The direction you are headed in is more important than where you are right now

Often we focus on where we are and what things are like now, but I wonder what life might be like if we thought more about where we are headed and who we are becoming?

Jesus called all sorts of people to follow him. He called people who Jewish society had labelled ‘sinners’ and he called people who were poor but he also called the rich and those who society had labelled ‘righteous’. Whether we are in a place of desperation or we are feeling secure, Jesus offers us a hope and a future.

When Jesus says ‘follow me’, he reminds us that the direction we are headed in is more important than where we are right now.

Graeme Ross

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Look to the Light: God is Constant in the Chaos

image of lighthouse and the words of Isaiah 40 v28

I have been thinking about how God is constant in the chaos, that He is always present and that His light is always shining, even in the darkest of places.

As a part of my reflecting on this, I have been dwelling on Isaiah 40 v28:

The Lord is the everlasting God,
the Creator of the ends of the earth.
He will not grow tired or weary,
and his understanding no one can fathom.

God is everlasting and he doesn’t grow tired of weary. My prayer is that as His light continues to shine, that we would talk with him more and more and become better reflectors of his glory.

You are welcome to use either of these images that I have created online or in church life. You do not need specific permission to do this, although a link to my blog is required. The square version is optimized for social media and the 16:9 version below is ideal for projecting and use in church services and sermons.

The background image I used to create these images is by Zetong Li on Unsplash

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Joseph’s Story: Learning to Look at Life through the Lens of God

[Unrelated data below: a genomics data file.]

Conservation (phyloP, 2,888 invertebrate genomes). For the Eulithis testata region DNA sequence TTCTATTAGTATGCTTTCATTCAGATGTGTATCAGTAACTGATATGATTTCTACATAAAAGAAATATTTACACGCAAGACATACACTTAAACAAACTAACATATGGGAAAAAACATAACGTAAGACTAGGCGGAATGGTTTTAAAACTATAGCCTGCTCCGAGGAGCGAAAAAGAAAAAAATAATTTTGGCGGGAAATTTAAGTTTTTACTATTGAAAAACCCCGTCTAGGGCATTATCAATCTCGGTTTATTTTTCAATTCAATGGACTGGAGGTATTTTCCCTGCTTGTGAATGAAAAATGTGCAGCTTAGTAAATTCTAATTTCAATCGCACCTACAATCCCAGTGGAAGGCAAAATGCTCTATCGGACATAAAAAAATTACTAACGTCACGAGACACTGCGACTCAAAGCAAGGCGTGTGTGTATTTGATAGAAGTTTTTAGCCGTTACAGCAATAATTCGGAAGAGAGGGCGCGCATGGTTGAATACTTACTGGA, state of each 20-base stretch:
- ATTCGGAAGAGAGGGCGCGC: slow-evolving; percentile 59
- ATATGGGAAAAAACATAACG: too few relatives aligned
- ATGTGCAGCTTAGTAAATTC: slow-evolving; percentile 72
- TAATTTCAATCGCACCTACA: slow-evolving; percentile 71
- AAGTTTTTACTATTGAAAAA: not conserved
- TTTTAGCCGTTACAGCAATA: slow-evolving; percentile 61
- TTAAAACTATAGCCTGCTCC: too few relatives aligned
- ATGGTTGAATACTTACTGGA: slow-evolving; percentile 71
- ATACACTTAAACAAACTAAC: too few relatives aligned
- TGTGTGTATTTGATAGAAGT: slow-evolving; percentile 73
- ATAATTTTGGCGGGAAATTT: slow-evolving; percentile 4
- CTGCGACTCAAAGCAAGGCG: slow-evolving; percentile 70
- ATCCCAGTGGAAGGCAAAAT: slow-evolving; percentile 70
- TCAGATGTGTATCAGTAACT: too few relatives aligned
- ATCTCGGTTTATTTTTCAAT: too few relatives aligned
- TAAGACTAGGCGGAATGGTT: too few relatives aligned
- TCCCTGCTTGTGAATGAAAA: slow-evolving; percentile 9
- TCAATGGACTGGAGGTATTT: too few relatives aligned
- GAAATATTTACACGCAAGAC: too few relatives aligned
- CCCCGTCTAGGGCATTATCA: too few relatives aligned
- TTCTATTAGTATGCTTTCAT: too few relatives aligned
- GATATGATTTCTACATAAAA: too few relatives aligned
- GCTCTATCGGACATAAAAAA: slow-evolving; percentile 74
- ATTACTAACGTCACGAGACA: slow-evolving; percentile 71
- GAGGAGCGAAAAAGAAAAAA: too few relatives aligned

Scene 1: A fictional encounter: Joseph has just found out that his fiancé Mary was pregnant, and he goes to speak to his friend Eliphaz.

Joseph in an angry and agitated state enters the room and SLAMS the door.

Joseph: You’re not going to believe what has happened!

Eliphaz: I just heard Joseph and I’m so sorry. That Mary is a right

Joseph (interrupting): Doesn’t Mary know how lucky she was to have me? I offered her a home and financial security! Who is going to take her in now? I can’t believe that this has happened, and I really can’t believe that God has let this happen to me! I’ve been his faithful servant all my life and I can’t even begin to put into words how much I feel let down by him!

Eliphaz: Mary is such a disgrace! A real embarrassment to her family! I mean, what was she thinking! She is going to get a shock when she stops and realizes how God sees her, I hope that he gives her exactly what she deserves for the choices she has made!  

Joseph: I can’t believe how stupid I was to believe that she was willing to be mine, my precious. I was so looking forward to life together with Mary, I wonder if …

Eliphaz (interrupting): You’ve got to break up with her Joseph. She is making you look a fool, and you need to make clear to everyone that your engagement has ended.

Joseph: God’s law makes clear that I can’t marry Mary, but it also calls us to be merciful and so I will try to end the engagement in a way that doesn’t involve her being publicly disgraced.

Eliphaz: Good look with that Joseph! Mary already is a disgrace; she’s clearly not fit to be one of God’s chosen people and I think you’ve had a really lucky escape here. I’ll get in touch with Bildad and Zophar and we’ll come around later. We really want to sympathize with and comfort you at this time.

Scene 2: Matthew 1.20-25

But after he had considered this, an angel of the Lord appeared to him in a dream and said, “Joseph son of David, do not be afraid to take Mary home as your wife, because what is conceived in her is from the Holy Spirit. She will give birth to a son, and you are to give him the name Jesus, because he will save his people from their sins.”

All this took place to fulfil what the Lord had said through the prophet: “The virgin will conceive and give birth to a son, and they will call him Immanuel” (which means “God with us”).

When Joseph woke up, he did what the angel of the Lord had commanded him and took Mary home as his wife. But he did not consummate their marriage until she gave birth to a son. And he gave him the name Jesus.

Joseph’s perspective was changed by the angel of the Lord.